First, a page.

It’s a Family Affair… (We’ll Settle it Ourselves)

Julia Bainbridge attended the Sherman Theatre to witness an updated version of Alexander Ostrovsky’s It’s a Family Affair… (We’ll Settle it Ourselves).

It's a Family Affair... (We'll Settle it Ourselves)
Photo: Farrows Creative

One may be forgiven a flutter of disquiet on learning that the performance of an 1849 play by an obscure Russian playwright will last for over two hours. Thankfully all anxiety was dispelled the minute Alexander Ostrovsky’s play, It’s a Family Affair… (We’ll Settle it Ourselves), began. What followed was a rip-roaring rollercoaster ride to the interval which arrived unexpectedly quickly and left the audience eager for the second part.

Banned for ten years, Ostrovsky’s debut play was allowed to be performed only when a suitable ‘moral’ ending was added in 1861. Simon Crowther’s excellent adaptation takes this satire on the greedy merchant class of mid-nineteenth century Russia and shows that life hasn’t changed much in the intervening hundred and fifty years. Lipochka’s self-centred, indulged life of 1850’s Russia perfectly mirrors the lives of youngsters in current reality shows like Made in Chelsea.

When self-made merchant Bolshov hatches a devious plan to declare himself bankrupt, his crafty clerk, Lazar takes the opportunity to purloin the business, house and Bolshov’s randy daughter. A mix of monologues and asides to the audience coupled with the lively plot makes the performance romp along like a rollicking Brian Rix farce. There’s plenty to laugh about. Crowther brings the play bang up-to-date with discreet jokes like the vodka merchant Smirnov, who’ll never amount to much. He handles the bad language deftly; it’s never gratuitous but enough to create a sense of jumped-up vulgarity.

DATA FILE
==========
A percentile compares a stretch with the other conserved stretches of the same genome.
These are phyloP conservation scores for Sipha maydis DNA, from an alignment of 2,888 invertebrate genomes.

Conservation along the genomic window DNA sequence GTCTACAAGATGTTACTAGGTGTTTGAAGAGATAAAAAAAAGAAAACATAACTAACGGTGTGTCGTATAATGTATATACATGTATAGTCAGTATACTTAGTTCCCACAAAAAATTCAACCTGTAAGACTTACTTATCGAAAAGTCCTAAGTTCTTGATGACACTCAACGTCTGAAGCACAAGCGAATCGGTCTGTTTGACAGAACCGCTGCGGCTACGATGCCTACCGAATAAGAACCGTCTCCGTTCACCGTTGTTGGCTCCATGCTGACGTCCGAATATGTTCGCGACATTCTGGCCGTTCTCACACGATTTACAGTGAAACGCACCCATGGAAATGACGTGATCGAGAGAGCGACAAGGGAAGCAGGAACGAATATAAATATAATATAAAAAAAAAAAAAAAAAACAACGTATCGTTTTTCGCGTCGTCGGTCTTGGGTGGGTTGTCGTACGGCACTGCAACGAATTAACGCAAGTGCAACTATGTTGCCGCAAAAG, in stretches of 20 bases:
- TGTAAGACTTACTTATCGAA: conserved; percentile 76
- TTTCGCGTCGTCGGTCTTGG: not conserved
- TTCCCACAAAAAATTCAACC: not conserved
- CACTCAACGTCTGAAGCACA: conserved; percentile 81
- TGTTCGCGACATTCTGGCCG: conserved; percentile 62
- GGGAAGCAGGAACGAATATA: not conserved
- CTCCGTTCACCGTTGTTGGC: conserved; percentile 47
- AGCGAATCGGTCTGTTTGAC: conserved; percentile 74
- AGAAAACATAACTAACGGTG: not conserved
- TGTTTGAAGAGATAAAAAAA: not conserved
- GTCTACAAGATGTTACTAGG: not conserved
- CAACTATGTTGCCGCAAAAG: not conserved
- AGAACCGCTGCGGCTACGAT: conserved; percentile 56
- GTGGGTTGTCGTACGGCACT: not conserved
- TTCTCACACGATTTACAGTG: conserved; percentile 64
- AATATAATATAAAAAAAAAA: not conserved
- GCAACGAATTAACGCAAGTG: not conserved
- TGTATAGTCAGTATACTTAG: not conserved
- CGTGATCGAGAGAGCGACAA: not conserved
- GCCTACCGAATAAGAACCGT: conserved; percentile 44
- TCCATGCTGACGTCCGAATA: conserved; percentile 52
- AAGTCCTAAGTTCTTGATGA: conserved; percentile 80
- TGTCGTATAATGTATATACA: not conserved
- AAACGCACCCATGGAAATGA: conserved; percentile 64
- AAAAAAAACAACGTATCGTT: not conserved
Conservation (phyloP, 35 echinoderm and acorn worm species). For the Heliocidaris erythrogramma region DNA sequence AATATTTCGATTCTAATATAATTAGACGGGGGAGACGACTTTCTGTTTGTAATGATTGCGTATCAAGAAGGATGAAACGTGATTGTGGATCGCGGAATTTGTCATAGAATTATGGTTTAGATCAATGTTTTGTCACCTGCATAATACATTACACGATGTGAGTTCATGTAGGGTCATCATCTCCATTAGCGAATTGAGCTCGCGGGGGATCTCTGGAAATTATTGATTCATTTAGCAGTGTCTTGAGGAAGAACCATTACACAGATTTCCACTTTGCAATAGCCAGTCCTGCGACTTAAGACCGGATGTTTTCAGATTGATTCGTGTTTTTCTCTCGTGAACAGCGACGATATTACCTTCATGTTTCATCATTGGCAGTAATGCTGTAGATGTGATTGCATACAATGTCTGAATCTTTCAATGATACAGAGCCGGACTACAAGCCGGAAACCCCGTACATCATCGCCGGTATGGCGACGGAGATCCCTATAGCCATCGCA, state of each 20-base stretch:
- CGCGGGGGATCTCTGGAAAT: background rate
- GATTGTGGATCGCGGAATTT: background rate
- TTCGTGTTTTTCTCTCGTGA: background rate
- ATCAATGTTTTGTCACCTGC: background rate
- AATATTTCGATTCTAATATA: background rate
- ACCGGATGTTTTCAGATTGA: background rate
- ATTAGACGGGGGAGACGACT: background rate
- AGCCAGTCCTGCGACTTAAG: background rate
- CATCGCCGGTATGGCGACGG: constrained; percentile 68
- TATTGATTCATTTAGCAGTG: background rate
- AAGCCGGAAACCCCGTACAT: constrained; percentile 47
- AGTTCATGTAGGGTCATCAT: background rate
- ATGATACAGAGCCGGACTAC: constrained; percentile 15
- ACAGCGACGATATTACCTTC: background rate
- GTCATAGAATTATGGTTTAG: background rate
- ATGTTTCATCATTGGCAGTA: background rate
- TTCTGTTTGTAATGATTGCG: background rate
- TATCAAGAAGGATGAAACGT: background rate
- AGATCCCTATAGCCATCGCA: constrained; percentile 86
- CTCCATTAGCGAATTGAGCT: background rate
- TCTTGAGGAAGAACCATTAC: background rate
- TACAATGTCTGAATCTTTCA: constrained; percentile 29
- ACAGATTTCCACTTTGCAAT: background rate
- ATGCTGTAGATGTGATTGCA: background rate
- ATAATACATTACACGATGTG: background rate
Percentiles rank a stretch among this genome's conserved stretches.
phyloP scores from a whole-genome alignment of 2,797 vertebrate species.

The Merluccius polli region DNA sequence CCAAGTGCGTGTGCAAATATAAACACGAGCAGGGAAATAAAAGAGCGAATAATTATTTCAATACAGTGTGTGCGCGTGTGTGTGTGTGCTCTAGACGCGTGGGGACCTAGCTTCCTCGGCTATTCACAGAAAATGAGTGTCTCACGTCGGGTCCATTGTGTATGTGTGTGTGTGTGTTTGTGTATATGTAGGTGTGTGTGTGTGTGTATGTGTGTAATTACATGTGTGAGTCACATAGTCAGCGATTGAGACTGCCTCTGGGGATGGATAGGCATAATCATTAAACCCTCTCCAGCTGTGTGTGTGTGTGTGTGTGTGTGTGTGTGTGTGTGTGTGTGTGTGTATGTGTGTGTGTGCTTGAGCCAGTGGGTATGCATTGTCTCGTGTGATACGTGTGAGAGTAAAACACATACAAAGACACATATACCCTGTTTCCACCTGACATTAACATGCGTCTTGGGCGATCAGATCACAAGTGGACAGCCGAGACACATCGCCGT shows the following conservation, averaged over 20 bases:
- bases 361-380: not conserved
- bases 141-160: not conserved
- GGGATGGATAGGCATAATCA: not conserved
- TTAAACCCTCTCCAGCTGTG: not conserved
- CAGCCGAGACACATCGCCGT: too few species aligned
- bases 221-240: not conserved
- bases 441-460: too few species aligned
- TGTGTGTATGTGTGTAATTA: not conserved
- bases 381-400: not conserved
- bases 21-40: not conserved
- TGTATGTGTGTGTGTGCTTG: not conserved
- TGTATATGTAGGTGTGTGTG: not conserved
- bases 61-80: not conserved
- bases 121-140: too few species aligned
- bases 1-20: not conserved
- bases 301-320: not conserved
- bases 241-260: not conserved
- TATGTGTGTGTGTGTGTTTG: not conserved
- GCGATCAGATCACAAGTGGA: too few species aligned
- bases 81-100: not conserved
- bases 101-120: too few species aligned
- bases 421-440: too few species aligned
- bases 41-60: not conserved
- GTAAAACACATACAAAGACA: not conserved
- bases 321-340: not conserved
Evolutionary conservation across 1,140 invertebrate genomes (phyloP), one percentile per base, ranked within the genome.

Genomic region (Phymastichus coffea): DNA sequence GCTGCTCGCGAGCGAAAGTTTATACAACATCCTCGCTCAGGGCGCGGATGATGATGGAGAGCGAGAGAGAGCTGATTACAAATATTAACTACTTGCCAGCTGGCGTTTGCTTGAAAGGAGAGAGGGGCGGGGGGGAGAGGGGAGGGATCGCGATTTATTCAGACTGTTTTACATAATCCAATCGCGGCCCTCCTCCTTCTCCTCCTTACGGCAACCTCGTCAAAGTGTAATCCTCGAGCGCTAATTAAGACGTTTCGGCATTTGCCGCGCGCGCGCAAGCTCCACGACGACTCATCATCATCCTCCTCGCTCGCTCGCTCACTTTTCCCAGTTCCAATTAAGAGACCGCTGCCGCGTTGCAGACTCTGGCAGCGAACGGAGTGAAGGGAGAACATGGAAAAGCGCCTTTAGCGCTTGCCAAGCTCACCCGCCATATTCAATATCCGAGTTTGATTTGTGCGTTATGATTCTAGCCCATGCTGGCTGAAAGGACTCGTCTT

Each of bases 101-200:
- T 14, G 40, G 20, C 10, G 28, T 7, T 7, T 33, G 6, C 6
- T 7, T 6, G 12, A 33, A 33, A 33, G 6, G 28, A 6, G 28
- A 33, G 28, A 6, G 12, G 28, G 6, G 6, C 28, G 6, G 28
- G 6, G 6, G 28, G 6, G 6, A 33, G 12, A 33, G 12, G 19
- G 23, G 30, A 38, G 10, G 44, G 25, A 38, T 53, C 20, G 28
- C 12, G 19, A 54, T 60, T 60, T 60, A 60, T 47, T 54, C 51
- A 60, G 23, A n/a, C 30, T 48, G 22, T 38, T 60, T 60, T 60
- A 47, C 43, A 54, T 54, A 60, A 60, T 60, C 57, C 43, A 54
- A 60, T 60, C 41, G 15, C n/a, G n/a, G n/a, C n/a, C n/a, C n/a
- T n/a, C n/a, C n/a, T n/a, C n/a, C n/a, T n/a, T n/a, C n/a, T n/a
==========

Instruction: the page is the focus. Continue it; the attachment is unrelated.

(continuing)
Initially, the cast’s broad Welsh accents seem incongruous in a play where Russian newspapers are read and deals are made in kopeks. But in the end it doesn’t matter; the accents and bad wigs all add to the humour and entertainment of the performance. Rachel Redford as the spoilt, social climbing, Lipochka, gives a convincing performance as a daughter determined to find a man. The way she manipulates and argues with her mother is ironically contemporary. Ri Richards as her gum-chewing mother, Agrafena and Sian Reeves as the match-maker, Ustinya, are both energetic and faultless in their delivery and keep the performance bowling along. They’re aided by the dipsomaniac lawyer, Rispolozhensky (Guy Lewis), and the hapless servant Tishka (Gareth Tempest). Lee Mengo, as Lazar, hides his scheming behind a wig, beard and glasses which make him look like Harry Potter. Fortunately, this is dispelled as soon as he comes into his fortune and the full extent of his mercenary plan unfolds.

Director Roisin McBrinn has done an excellent job in bringing this little known play to the Sherman stage as part of the Theatre’s Fortieth Anniversary celebration programme. The pace never drops from start to finish and there’s little opportunity for audience attention to wander. The simple, but sumptuous gilt set epitomises the family’s failed attempt to upgrade into the aristocracy. In this play there are no happy endings. Greed begets more greed; parents are heartlessly banished to prison; debts are never paid off. It’s easy to understand why Plato would support the Russian ban. But if you err on the side of Aristotle, you’ll enjoy a good cathartic laugh at this entertaining performance. It’s got a long run and it’s worth catching.